With all of the animosity toward Wall Street these days, it seems hard to believe that today is the best time ever to be an individual investor. But Wall Street Journal columnist Jason Zweig makes a strong case that it is.
“Research by Charles M. Jones of Columbia University and Kenneth R. French of Dartmouth College shows that the cost of investing has probably fallen by roughly 90% in the past few decades,” Zweig writes for WSJ’s Total Return blog, detailing his first stock-trading experience some three-and-a-half decades ago. “So has the aggravation. I still remember my anger at finding out, days after the fact, that I’d been sold out of a stock I wanted to own — and then having to pay another commission to buy it back. The experience was so unpleasant that I didn’t trade another stock for years, and I never again invested without mastering all the publicly available information about the company.”
Today, Zweig adds, the information playing field has been leveled for individual investors. Years ago, one had to read the daily newspaper and send away for annual company reports, he says; today, stock and company information is available with a few clicks on the computer.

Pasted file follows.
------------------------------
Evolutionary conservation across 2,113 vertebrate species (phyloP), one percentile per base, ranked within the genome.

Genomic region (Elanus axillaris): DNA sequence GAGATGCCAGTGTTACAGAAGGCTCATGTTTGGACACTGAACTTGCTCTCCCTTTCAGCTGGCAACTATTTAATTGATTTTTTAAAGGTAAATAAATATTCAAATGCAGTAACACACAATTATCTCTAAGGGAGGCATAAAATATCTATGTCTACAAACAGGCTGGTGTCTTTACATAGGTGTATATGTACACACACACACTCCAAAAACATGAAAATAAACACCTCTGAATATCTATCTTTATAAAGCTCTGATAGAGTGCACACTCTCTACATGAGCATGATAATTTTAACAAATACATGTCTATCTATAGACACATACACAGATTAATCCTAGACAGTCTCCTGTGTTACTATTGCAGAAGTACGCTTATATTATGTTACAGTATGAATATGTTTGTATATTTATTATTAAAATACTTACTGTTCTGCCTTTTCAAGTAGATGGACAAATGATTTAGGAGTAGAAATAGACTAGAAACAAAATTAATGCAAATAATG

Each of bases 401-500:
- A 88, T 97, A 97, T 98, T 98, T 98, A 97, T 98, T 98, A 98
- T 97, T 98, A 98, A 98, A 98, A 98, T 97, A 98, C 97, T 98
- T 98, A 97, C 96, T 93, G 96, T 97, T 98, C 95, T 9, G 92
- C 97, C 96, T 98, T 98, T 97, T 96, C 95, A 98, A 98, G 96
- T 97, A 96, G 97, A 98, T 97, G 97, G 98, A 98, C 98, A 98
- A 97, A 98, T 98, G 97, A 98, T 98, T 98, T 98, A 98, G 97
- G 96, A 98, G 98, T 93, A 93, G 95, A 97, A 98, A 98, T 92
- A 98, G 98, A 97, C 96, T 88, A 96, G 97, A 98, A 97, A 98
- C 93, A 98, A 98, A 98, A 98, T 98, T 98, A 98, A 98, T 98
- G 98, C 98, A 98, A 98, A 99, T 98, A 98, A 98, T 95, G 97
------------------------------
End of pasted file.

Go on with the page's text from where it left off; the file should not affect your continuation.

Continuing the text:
Zweig also discusses how “there was never a golden age when the financial markets were safe or when investors were always represented by people who behaved liked angels. … And the estimates that high-frequency traders account for 70% of total trading volume today differ little from the estimates of the Hughes Commission in 1908 that 75% to 90% of all stock trading in New York was ‘of the gambling type.'” He concludes, “Yes, Wall Street is still a dangerous place. But it used to be worse.”
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